My Lords, in view of the limitation on time, as a precursor I congratulate the noble Viscount, Lord Tenby, whose analysis raised many of the points which would otherwise have taken time. I ask a question about the nature of this document. If the noble Viscount had not used the procedures of the House, would the House have had a chance to debate this discussion document? What do the Government have in mind? They were going to discuss the proposals with those interested. Were they going to discuss them with us? I congratulate the noble Viscount on giving us the chance to do that.

I want to talk principally about the nature of the discussion paper. I have spent some time looking at it in the past three or four days. What is it for? May 26th, and the discussion is over! Are all the points to be discussed and analysed? An administrative document—not a White Paper—written by civil servants in the Home Office is what has appeared. It is to be discussed within a matter of weeks. There are profound aspects of the matter to be discussed. As has already been made clear, a major change is to take place from the beginning of the next academic year. Can that be altered? The decision has already been taken. What is the point of discussing the matter? There are other points of discussion within the document. Is it a fait accompli? Are we wasting our time?

At page 17, paragraph 2.2, the document states: over a number of years there have been doubts in the Home Office … about … social work qualifications". Who in the Home Office has had such doubts and why have they not been declared previously?

The introduction to the paper, which does not augur well for the future, states: This review has been undertaken on behalf of the Home Office who were concerned". When before the war I was earning money as a pupil teacher I would have put a line through that straight away. But who were concerned about the matter? How can we analyse the situation unless we have the evidence? The report is only a partial analysis.

The report explains that 12 per cent. of the respondents—that is the probation officers—were of Afro-Caribbean and Asian origin and that that is well out of proportion to the population as a whole. Only 12 per cent. responded. When I visit prisons I find a high proportion of Afro-Caribbean men. It is valuable to have Afro-Asian probation officers to deal with the problem.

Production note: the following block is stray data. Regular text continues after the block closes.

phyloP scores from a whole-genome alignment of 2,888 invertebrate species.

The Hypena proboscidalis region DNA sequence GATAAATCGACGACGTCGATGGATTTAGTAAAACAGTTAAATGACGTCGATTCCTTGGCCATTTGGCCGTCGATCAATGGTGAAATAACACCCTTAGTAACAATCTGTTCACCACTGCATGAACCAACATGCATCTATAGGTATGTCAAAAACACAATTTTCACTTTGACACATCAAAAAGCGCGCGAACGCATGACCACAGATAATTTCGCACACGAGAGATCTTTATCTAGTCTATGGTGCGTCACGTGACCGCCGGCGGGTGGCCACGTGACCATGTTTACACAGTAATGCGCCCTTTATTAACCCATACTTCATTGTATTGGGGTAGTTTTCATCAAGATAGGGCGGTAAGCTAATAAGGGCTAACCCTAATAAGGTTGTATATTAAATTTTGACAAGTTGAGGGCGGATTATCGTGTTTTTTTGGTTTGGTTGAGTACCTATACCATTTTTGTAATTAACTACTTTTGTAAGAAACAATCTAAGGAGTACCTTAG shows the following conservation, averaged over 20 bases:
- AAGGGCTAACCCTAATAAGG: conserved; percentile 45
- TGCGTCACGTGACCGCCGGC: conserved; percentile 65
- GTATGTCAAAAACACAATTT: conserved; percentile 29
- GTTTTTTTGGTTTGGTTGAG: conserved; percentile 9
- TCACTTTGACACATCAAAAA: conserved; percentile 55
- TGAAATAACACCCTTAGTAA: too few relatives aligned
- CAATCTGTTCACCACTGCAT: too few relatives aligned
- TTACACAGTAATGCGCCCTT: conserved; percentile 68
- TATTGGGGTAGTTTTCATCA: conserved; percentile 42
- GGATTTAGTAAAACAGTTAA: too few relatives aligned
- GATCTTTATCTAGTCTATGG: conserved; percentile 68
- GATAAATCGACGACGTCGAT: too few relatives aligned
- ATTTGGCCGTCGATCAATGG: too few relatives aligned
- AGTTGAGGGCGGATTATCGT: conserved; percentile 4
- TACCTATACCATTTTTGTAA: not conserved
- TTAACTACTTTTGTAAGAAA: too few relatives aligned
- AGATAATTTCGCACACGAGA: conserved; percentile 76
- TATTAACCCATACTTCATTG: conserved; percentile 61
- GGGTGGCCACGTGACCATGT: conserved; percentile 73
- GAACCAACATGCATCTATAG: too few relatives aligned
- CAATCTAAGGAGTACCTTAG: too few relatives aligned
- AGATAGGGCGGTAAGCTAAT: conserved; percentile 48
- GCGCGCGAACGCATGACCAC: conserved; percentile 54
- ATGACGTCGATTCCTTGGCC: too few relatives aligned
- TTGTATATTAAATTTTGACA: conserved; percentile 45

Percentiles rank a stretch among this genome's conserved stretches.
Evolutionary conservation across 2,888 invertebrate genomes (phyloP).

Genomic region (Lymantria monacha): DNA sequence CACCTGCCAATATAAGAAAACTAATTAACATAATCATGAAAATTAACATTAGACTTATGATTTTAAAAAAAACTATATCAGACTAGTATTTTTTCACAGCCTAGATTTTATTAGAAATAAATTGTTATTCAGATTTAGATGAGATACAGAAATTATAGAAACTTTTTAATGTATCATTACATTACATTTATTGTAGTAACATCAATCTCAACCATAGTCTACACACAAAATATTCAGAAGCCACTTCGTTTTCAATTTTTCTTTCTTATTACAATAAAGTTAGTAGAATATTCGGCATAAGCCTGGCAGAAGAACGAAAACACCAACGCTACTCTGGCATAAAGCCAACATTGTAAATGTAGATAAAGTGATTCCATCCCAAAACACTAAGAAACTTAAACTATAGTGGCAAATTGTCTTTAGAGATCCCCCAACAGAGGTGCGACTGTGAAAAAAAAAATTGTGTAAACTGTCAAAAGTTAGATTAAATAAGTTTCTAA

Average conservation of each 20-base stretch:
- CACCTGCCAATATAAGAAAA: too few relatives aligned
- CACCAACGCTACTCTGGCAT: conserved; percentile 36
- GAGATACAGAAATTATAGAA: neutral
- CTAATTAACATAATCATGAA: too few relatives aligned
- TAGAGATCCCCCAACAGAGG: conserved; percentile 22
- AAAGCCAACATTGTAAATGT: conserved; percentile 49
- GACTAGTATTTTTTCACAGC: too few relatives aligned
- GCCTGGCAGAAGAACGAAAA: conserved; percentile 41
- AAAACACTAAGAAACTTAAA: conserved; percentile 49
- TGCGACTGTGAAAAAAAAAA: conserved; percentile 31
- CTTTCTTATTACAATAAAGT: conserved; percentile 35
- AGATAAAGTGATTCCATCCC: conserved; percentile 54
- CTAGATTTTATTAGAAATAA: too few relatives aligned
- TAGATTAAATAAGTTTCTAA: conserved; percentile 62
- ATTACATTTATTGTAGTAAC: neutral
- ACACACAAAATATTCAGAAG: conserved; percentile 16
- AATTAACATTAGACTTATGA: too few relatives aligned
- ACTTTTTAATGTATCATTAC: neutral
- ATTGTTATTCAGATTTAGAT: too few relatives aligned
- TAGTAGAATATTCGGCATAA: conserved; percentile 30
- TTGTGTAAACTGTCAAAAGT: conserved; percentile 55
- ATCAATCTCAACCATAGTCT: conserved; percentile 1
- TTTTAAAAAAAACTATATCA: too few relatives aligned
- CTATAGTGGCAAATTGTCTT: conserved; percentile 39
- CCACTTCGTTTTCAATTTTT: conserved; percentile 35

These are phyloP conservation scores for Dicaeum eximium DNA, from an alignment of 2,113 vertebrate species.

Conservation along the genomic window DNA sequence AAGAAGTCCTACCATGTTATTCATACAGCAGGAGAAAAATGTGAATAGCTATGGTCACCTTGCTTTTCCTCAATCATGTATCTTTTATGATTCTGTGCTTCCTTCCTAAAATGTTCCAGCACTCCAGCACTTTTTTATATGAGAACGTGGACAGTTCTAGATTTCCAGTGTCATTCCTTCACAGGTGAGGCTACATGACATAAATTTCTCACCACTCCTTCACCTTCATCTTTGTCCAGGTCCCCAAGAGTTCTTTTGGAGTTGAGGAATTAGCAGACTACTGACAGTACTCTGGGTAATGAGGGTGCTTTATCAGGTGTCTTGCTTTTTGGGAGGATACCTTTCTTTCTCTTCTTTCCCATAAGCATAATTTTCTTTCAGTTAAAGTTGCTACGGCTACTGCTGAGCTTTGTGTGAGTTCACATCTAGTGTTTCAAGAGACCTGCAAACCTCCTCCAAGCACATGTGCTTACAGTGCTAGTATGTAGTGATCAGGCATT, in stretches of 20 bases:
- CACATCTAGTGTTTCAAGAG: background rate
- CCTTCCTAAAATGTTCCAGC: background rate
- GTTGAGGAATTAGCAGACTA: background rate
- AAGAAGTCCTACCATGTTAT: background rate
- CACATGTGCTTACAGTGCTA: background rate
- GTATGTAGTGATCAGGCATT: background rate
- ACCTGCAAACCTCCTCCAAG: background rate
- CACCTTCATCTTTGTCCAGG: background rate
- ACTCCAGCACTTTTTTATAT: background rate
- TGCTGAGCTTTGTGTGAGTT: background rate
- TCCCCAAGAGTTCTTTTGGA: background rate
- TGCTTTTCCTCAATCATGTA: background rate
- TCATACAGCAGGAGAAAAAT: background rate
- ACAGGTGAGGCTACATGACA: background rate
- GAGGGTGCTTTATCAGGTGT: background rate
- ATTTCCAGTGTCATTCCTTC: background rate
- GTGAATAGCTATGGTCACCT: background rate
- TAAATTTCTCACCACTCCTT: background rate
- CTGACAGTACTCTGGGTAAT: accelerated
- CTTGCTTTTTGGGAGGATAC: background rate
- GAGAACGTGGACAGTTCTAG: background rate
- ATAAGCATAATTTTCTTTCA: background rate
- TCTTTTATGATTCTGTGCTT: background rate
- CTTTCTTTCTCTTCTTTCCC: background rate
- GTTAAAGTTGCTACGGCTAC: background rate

The report states: A high proportion of the offenders are black". I thought that I detected a slight racial overtone, or undertone, in that. Whatever the situation in respect of the number of women, if there is a problem it should be attended to. One should not attempt to alter the situation by doing what is proposed in the document.

All noble Lords have received advice from probation officers and universities up and down the country, and I am grateful. I have received advice from the probation service in West Yorkshire, with which I have had close contact for the past 30 years. It is a good service and perhaps I may quote from a document that I received from its members based on their practical experience. Commenting on the point about younger people beginning their careers, the document states: Eighty per cent. of recruits are aged 27 or over and entering a second career". That does not sound like young people in the sense in which we are talking. As regards the issue of more military personnel and police officers being encouraged to join, those in the West Yorkshire service point out that many former Armed Forces personnel, engineering workers, police, company directors, prison officers and rugby league professionals are involved. It may be a good thing to have former military personnel laying the law down and I should not like to have the law laid down by a former rugby league professional.

The deputy manager of a hostel in Leeds—I know him well—is a former regular Army warrant officer. At present he is a quartermaster in the TA and he states: It took a while to adapt from military attitudes. Most of the men in this hostel don't want to be here. We are intervening in their lives and the way to change their behaviour is through advice and persuasion and not by ordering them about". If there is a weakness in recruitment and cost, do something about it. I do not find the document up to the standard that I expect from the Home Office. It is not a document on which to work out what to do. I do not have time to develop my argument at length but perhaps I may refer to a point which arises on pages 22 to 23. The report praises the work of the Central Council for Education and Training. Then it states: There is considerable criticism of CCETSW. One commentator described it as running a 'crusade for social reform' which (when combined with the internal politics of social work departments) led to courses more concerned with ideology than with teaching skills for dealing with offending behaviour". I hope that vice-chancellors read the document because there is a gratuitous criticism of university teaching by civil servants at the Home Office. I presume that they visited all the social work departments or perhaps they listened to this one chap, whoever he is. I ask merely for a chance for us to study the document. Can we not have a Select Committee? Can we not probe and ask questions about the document? It is not the way to make major changes after 26th May.